By Daniel Rasmus on Thu, 09/24/2015
Over the last several month I’ve received a number of Lightning cables. Most of of them are serviceable, but a few really stand out.
After writing my roundup of the most innovative Lightning cables it was suggested I look at the Quickdraw Cable from Woodford Design out the UK (currently sold out and in a new Kickstarter funding phase with a new reversible USB design). This was an excellent suggestion, as the cable is robust with a thick, woven cable and well-engineered connectors that complement Apple’s design vibe. I feel a little bad that one of these cables is just flopping around in my car, getting tossed from back seat to front, sat on, and pressed under foot. But only a little bad, as I have no doubt that this cable is going to take the beating and keep delivering solid charging performance. As an added feature, the package comes with a magnet so you can provide the magnetic Lightning connector with a place to “light” when it isn’t being used. The cable also includes a charging status LED.
While the Woodford Design is the best engineered cable I’ve seen, it isn’t the most innovative (but Woodford Design's team continued to innovate, which is great).
Two other new cables also deserved a place in the earlier roundup.
The first is Snakeable ($29.99), which comes with a very unique, “armored” strain-relief design. I first encountered the cable and the Snakeable team at CES earlier in 2015, and was impressed by their problem solving ability. Cables often give way near the connectors, where they are most likely to encounter the strain of movement; the outer layer of plastic pulls apart, exposing the internal wires. The unique Snakeable cable provides a segmented strain relief that seems to work more like a lobster’s tail than a snake’s body—but I’m guessing the design team was inspired by segmented snakes that were so popular as toys in the 1950s and '60s. (Note, they still make segmented snake toys, they just come with remote controls now). Snakeable is a nice looking cable that adds a bit of dimension to the mundane charging station.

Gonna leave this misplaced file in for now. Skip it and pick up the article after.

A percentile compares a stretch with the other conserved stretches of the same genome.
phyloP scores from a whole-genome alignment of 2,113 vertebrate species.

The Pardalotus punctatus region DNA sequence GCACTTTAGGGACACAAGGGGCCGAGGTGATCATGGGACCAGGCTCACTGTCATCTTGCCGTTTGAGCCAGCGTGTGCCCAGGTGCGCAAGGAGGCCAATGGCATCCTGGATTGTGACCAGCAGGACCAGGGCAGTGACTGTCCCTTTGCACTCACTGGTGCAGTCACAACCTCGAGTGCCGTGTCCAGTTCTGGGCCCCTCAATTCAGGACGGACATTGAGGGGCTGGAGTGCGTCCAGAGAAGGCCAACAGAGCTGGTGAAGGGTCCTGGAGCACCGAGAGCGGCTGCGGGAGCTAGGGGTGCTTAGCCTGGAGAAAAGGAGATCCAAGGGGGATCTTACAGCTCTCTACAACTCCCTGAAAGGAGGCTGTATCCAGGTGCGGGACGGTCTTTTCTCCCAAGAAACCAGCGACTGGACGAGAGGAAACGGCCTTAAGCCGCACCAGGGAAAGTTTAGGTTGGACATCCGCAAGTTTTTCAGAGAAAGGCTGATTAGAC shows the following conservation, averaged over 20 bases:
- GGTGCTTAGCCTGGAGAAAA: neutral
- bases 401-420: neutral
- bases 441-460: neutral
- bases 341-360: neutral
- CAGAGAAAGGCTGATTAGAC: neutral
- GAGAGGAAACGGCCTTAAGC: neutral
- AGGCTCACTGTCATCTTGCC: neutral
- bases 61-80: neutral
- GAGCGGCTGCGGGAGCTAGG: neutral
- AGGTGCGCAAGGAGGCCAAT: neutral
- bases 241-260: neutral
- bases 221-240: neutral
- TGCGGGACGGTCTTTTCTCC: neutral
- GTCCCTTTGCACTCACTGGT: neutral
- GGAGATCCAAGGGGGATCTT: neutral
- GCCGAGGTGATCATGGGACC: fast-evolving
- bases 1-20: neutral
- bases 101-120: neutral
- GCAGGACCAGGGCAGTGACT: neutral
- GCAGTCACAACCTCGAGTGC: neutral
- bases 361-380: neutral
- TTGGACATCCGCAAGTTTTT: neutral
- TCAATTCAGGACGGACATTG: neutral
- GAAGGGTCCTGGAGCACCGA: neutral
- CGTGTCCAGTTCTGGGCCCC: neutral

Also on the innovative stage is the Tylt Flyp-Duo ($24,99), which beats Apple to the reversible USB punch. This cable its very similar to other Tylt Duo cables, where the Duo refers to the micro-USB connector that converts to a Lightning connector via tethered adapter. This cable, however, doesn’t care which way the USB portion is inserted into any USB port. We don’t need to wait for a new USB receptacle, as they have handled the engineering on the cable side. This cable works great with the new Y-Charge [Quik] ($39.99) that quick charges both iPhones and iPads up to 75% faster with it 4.8A, 48W design. The matt plastic finish on both Tylt products makes for a good complement of color and style.
As I pointed out in the earlier post the cable is a neglected category for review; but if you watch innovation, Lighting has inspired some very creative thinking where the basic requirements of the USB connector and Apple’s specification for Lighting create the context for a wide variety of innovation between those two ends.
When looking for a cable don’t settle for the cheapest, most ordinary cable. You spend a lot for Apple product, so get a cable that matches your aesthetic, or the way you work or play. At this point in the product lifecycle, you can probably find a cable that fits your exact niche.
Top image credit: Denys Prykhodov / Shutterstock.com